Although many behavior management programs designed for behaviorally difficult students emphasize consequences and token systems, it is critical to recognize the importance of emotional factors and rapport in improving such students' behavior. Students with serious behavior difficulties will behave very well for adults with whom they have rapport and mutual affection, even in the absence of well-structured consequence systems, but rule and consequence structures, no matter how well administered, are usually ineffective if no emotional bond is established with the child.
Issues of Internal vs. External Behavioral Control
Students with aggressive and oppositional behavior are often focused on control issues as a motivation. Long-term behavioral improvement in such students requires change of internal attitudes toward authority. Such students respond primarily to the "Want-to Principle" rather than the "Made-to Principle." External controls, especially punishment are useful only to the extent that they temporarily control the negative behaviors, allowing adults to provide positive feedback to the child. Although some research does suggest that intensely controlled and even authoritarian environments can produce behavioral change in the most difficult children, the level of control and intensity of punishment needed are beyond the capacity, and legal right, of most school environments to impose. It is easier to get the most difficult students to like you, and thus behave for you than it is to design and implement an effective consequence and control system. Difficult children often pick the most trivial issues become oppositional over. Control, not the actual behavior, is usually the crucial point.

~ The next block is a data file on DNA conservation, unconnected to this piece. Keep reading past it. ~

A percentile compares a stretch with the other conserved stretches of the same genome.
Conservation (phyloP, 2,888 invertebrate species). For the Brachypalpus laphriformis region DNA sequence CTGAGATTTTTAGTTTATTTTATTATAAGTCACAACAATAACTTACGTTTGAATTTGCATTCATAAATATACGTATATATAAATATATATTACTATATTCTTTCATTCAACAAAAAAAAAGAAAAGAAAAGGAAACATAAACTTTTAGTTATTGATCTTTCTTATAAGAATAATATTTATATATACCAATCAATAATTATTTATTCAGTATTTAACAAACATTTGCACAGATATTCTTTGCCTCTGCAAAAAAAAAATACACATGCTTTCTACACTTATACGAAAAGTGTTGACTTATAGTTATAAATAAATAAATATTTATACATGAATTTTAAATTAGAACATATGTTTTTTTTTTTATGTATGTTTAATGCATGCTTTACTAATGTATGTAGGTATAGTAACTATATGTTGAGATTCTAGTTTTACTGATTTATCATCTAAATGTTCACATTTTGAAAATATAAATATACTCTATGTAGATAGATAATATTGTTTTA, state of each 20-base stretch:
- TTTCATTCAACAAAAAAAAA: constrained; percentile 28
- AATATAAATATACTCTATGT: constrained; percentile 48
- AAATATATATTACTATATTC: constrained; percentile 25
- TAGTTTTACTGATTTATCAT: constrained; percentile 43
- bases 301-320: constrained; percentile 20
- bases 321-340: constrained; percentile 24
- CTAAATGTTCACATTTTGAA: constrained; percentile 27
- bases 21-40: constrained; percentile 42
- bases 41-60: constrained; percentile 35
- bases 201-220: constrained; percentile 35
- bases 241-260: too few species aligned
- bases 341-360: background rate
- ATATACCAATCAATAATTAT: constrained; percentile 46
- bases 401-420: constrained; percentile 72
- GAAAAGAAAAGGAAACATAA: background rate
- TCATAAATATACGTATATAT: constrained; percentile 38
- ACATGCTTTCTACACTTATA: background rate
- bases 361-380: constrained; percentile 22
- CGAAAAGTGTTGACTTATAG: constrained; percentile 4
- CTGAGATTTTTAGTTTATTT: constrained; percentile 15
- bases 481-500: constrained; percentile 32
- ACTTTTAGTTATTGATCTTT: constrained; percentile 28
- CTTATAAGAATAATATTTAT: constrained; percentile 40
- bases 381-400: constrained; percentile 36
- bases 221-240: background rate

Rules for Working with Difficult/Oppositional Students
Don't fight with them. The battle is the whole point; even if you win the conflict, you lose.
If, on rare occasions you must fight with them, fight to win. If control is undertaken by asserting authority, intense measures will often be required.
Strategies for Behavioral Control with Difficult/Oppositional Students
Multiple choice option: Providing choices of actions, rather than demanding a particular action, often minimizes or eliminates oppositionality. The adult's performance of the action requested of the child confuses oppositional children and defuses conflict, often producing compliance as a result. Students with aggressive and oppositional characteristics are confused, and situations defused, by using multiple-choice, rather than yes-no strategies.
Indifference Option: Unless the issue is really important, acting as if you don't care that the child is refusing to comply is often more effective than engaging in conflict. Confronting an oppositional child with indifference frequently leads to compliance because when the issue is removed as a source of conflict, the child loses the motive to disobey.
Ron Walker is president of Walker Educational Consulting, Inc.
This material is part of his handouts from the T/TAC-EV Conference,
Challenging Behavior: Making our Schools Safe Again, May 2,